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​​We Break Down the Science Behind the WW (Weight Watchers Reimagined) Program

WW doesn't hop onto the latest, unverified trends. It stays grounded in science from start to finish

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It's important to consult your doctors with any medical concerns, and before making any changes or adding supplements to your health plan.

Chances are, you probably know someone who has tried a fad diet. The unfortunate reality is that some of these diets are more outrageous than others, and it could seem like a new fad diet pops up every week.

Importantly, what you should know is that fad diets are the opposite of science-based approaches to weight loss. They give a set of one-size-fits-all rules and promise incredible results. But there is no singular universal body type, and these arbitrary sets of rules are unlikely to provide you with the results you desire.

Why try and fail at another trendy diet based on what Instagram influencers do when you could revamp your health with a program entrenched in cutting-edge nutritional science? That's what WW, formerly known as Weight Watchers, could do for you. WW doesn't hop onto the latest, unverified trends. It stays grounded in science from start to finish.

WW is one of the very few commercially available weight-management programs that adhere to the criteria for behavioral lifestyle interventions for weight loss set forth by the U.S. Preventative Task Force (USPTF) and multiple expert panels, including The Obesity Society (TOS), the American College of Cardiology (ACC), the American Heart Association (AHA), U.K. National Institute for Health and Care Excellence, and the Australian Government's National Health and Medical Research Council.

Ready to get started? Click here to join WW's myWW+ program.

WW Might Help You Achieve Significant Weight Loss Backed by Science

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The goal of WW is to help you achieve sustained weight loss. You don't just want to lose weight; you want to keep it off as well. Numerous studies have shown that WW's programs might be more effective for sustained weight loss—defined to last between six to twelve months—compared to alternative options. WW is also one of the most recommended weight-loss programs by doctors, based on a 2020 IQVIA survey of 14,000 medical professionals who recommend weight-loss programs to patients.

So how does it stack up? Let's look at some of those studies and see how WW fared:

1. WW vs. Physician Counseling in the U.K., Australia, and Germany

Physician counseling, or receiving weight loss advice from your doctor, is considered standard care for weight loss. However, this 2011 study found that it might not necessarily be the most effective. Nearly 800 adults in the United Kingdom, Australia, and Germany took part in the randomized trial. Compared to those following advice from their primary care physicians, individuals in a group offered WW seemed to lose twice as much weight after 12 months. They were also three times more likely to lose at least five percent of their starting body weight and 3.5 times more likely to lose at least ten percent of their body weight.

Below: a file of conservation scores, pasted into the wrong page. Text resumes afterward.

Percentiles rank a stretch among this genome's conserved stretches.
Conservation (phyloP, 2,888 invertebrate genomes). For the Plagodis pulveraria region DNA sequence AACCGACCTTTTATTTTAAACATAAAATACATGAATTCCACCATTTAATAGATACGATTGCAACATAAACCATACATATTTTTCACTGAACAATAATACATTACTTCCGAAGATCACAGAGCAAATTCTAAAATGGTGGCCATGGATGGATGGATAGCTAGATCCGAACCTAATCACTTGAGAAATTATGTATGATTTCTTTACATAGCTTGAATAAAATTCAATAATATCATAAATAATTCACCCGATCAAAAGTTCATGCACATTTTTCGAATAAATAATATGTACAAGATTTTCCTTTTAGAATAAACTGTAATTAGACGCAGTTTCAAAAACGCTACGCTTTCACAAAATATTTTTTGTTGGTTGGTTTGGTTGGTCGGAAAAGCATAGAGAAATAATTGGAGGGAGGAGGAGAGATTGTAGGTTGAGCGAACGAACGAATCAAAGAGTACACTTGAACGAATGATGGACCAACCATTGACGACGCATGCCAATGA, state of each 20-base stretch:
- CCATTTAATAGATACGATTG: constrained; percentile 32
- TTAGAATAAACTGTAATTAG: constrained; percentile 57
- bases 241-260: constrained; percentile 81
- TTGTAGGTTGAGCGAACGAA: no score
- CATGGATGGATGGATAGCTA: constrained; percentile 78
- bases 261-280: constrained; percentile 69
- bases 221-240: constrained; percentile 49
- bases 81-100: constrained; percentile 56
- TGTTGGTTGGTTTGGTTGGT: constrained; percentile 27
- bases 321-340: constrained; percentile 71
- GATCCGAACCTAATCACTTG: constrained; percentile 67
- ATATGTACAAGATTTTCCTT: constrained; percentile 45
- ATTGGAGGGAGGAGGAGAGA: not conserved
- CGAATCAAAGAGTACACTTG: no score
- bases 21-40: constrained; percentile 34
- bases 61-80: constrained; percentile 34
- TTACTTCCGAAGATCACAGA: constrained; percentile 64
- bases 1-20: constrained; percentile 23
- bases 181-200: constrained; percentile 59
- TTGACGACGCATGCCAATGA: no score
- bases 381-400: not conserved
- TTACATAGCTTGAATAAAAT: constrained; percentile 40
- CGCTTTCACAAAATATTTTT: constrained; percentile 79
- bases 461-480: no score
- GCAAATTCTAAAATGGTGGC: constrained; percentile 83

In addition to more significant weight loss, those in the WW group reported experiencing significantly greater reductions in waist circumference and fat mass, along with greater improvements in blood sugar and cholesterol levels.

2. WW vs. Professionally Delivered Obesity Programs in the United States

A 2013 study of 141 American adults compared the results of WW versus a professionally delivered behavioral weight-loss program (BWL) over 48 weeks. Researchers found WW was three times more effective for achieving at least 10 percent weight loss than those in the professionally delivered BWL program (36.7 percent vs. 13.0 percent, respectively).

3. WW vs. Other Commercial Weight Management Programs in the United States

WW was ranked as one of the top commercial weight management programs. A group of researchers from Johns Hopkins University reviewed the evidence base for commercial weight management programs available in the U.S. Not only did they find that WW is proven effective and safe, but they also concluded that it's one of the few programs that put expert recommendations into practice.

WW was also recommended for physicians to refer to those living with obesity and diabetes, making it one of only two programs that fall under this category. In order to be recommended, the program must be comprehensive, contain certain evidence-based components, and be evidence-proven. In other words, it must have consistent proof that demonstrates that it could work in the longer term, and WW meets these criteria. Where do we sign up?

4. WW vs. Self-Help Approach to Weight Loss in the United States